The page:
Iraq is not lost to Iran


Iraq is decidedly not lost to Iran—and today U.S. leverage is at a new post-withdrawal high, says Zalmay Khalilzad, a former U.S. ambassador to Afghanistan, Iraq and the United Nations. Many Iraqi Shiite leaders are growing disillusioned with Iran and want to strengthen ties with the U.S., he writes for The Wall Street Journal:

  • First, although Iran’s security support was useful in halting the initial advance of ISIS, it has been insufficient to retake major territory. The limited effectiveness was evident in the stalled offensive to recover Tikrit and the militias’ failure to hold Baiji on their own. In both cases it was American advice and focused U.S. air power that allowed the Iraqis to achieve their objectives last spring and summer…..
  • Second, Iraqi leaders fear that the militias will outlive their useful role against ISIS and become parties to, or instruments in, a Shiite civil war. Some of the more extreme leaders, like Moqtada al-Sadr, are trying to ride on the wave of popular dissatisfaction with poor governance and the slow pace of reform in Baghdad. ….
  • Third, there is strong resentment over Iranian heavy-handedness and disrespect for Iraqi sovereignty. I heard complaints that Qasim Suleimani, commander of Iran’s Quds Force, attends classified security meetings in Baghdad without a visa or announcement. In November, Iran sent half a million people, not all of them innocent pilgrims, across the border without proper documents…..

To make the most of this opportunity for increased U.S.-Iraq relations, here are a few things that Washington should do:

  • Assist in restoring the military balance in favor of Iraqi national security forces.Support from the U.S. and its allies has already helped the Iraqi army regain some of the strength and respect it lost when ISIS took Mosul in 2014. …..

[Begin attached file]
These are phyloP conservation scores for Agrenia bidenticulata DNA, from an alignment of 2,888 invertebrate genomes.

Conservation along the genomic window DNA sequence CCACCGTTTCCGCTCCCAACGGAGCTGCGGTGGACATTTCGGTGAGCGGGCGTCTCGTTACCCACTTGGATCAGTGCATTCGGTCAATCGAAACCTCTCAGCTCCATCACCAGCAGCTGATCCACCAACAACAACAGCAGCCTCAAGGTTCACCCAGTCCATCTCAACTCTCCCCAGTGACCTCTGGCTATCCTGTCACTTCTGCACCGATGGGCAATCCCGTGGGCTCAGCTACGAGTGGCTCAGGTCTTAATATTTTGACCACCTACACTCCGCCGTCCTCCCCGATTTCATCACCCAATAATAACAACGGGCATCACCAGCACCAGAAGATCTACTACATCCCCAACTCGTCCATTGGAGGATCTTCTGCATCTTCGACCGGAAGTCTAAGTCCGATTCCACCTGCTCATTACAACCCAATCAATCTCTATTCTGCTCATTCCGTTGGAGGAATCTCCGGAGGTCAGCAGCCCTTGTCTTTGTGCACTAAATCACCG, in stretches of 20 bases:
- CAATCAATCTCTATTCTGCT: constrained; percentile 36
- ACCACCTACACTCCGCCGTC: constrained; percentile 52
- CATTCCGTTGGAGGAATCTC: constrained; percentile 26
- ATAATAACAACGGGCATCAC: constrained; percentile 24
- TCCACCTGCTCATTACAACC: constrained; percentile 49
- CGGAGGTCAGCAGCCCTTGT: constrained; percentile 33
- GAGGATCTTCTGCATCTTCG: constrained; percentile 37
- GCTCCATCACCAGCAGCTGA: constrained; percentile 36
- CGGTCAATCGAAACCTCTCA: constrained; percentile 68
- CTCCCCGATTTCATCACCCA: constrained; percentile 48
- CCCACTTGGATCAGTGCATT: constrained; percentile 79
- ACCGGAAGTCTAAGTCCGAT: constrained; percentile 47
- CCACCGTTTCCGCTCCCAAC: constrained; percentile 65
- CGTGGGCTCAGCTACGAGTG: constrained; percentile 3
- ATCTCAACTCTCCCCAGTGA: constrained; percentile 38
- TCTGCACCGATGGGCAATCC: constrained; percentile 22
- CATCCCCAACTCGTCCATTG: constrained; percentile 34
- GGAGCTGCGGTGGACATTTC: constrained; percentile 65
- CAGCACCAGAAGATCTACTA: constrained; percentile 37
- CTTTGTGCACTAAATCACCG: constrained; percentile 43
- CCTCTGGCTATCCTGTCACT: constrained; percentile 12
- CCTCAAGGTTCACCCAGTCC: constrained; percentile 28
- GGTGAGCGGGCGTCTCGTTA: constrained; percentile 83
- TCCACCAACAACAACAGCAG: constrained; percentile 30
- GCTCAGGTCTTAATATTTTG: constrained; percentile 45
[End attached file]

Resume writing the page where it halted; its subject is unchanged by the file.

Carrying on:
• Carefully assess plans for Mosul.…. to make military victory in Mosul and other Sunni Arab cities permanent there needs to be a deliberate plan to manage post-liberation reconstruction and settle governance questions.
  • Help demilitarize. The U.S. should help the Iraqis design and implement a program for militia disarmament, demobilization and reintegration. Once ISIS is defeated, Iraq must reverse the militarization of society made necessary by its onslaught.
  • Facilitate progress toward a new political compact.I gleaned from my conversations that some Shiite leaders were open to normalizing relations with Sunni Arabs, as well as having a candid conversation with their Kurdish counterparts about the future of the country. The U.S. can do more to catalyze agreements, which may include allowing Sunni-majority provinces to exercise a constitutional right to establish federal regions.

RTWT. Khalilzad is a board member of the National Endowment for Democracy and the author of “The Envoy: From Kabul to the White House, My Journey Through a Turbulent World,” just out from St. Martin’s Press.

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